Citizens brainstorm solutions for end of Minnesota Orchestra lockout


A large group of citizens supporting the locked-out Minnesota Orchestra assembled in downtown Minneapolis Tuesday night to brainstorm solutions to end the 11 month-long labor dispute, Minnesota Public Radio reports.

The forum, which was organized by the citizens group Orchestrate Excellence, attracted about 600 people, MPR says.

The Star Tribune pegged the attendance at about 400 for the meeting, which was held at the Westminster Presbyterian Church across from Orchestra Hall.

Orchestrate Excellence co-chair Laurie Greeno told MPR that the group will deliver results of the meeting to the orchestra's board of directors and musicians, and that they're hopeful the parties will "take this as a sign or as an additional impetus to get to the table and resolve this crisis within the next two weeks."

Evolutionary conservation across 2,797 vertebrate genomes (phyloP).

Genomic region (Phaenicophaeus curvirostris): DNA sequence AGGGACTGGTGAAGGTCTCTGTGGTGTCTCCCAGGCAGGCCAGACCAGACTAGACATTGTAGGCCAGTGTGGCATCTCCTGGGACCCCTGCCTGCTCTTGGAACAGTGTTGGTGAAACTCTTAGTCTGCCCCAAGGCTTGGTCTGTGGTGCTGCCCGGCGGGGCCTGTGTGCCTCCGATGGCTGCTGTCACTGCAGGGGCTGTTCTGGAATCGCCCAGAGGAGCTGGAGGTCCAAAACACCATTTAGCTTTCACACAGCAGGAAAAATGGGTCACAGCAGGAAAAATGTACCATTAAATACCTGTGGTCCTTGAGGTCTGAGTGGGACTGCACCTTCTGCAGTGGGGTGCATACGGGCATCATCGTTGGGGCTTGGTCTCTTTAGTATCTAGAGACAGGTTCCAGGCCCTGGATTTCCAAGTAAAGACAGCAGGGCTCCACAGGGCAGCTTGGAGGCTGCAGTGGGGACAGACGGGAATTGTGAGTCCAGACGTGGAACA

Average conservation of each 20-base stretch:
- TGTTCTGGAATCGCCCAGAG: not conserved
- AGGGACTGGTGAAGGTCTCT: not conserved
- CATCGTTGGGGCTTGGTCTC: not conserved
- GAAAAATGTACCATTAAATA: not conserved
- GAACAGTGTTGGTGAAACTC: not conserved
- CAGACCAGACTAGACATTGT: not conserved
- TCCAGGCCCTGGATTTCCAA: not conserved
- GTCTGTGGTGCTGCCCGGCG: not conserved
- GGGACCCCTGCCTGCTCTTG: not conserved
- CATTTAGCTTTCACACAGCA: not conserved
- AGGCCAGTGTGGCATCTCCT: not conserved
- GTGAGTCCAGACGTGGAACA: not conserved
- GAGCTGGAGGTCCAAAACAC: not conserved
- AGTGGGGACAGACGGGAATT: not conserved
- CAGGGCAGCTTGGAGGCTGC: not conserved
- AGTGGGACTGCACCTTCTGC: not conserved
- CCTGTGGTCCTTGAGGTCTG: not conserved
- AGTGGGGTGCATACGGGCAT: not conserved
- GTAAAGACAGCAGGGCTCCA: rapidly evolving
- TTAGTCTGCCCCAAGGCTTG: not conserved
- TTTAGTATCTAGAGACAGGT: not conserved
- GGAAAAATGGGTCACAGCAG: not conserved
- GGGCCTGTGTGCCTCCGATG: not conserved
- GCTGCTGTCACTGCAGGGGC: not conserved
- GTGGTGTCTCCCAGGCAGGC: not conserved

The keynote speaker at the meeting was Aspen Music Festival director Alan Fletcher, who hopes the meeting will spur lawmakers to get involved and say, 'OK, we cannot sit this out. That's just not a choice."

Among other possible solutions discussed, the Star Tribune reports, was higher ticket prices, and the community and musician representation on the orchestra's board of directors.

The meeting comes as the deadline looms for the threatened departure of orchestra conductor Osmo Vänskä, who said in May that he would leave his post Sept. 9 if the orchestra loses a prestigious Nov. 3 engagement at New York’s Carnegie Hall because of the lockout.

Meanwhile, MPR reports, the lockout has caused the postponement of a recording session with the Swedish company BIS because the lockout has left the musicians unprepared.

The lockout thusfar has caused the cancellation of the orchestra’s entire 2013-2014 season and proposed shortened summer season.

Former U.S. Sen. George Mitchell has also been serving as a mediator in contract dispute, which has resulted in proposals between the parties but no solutions.

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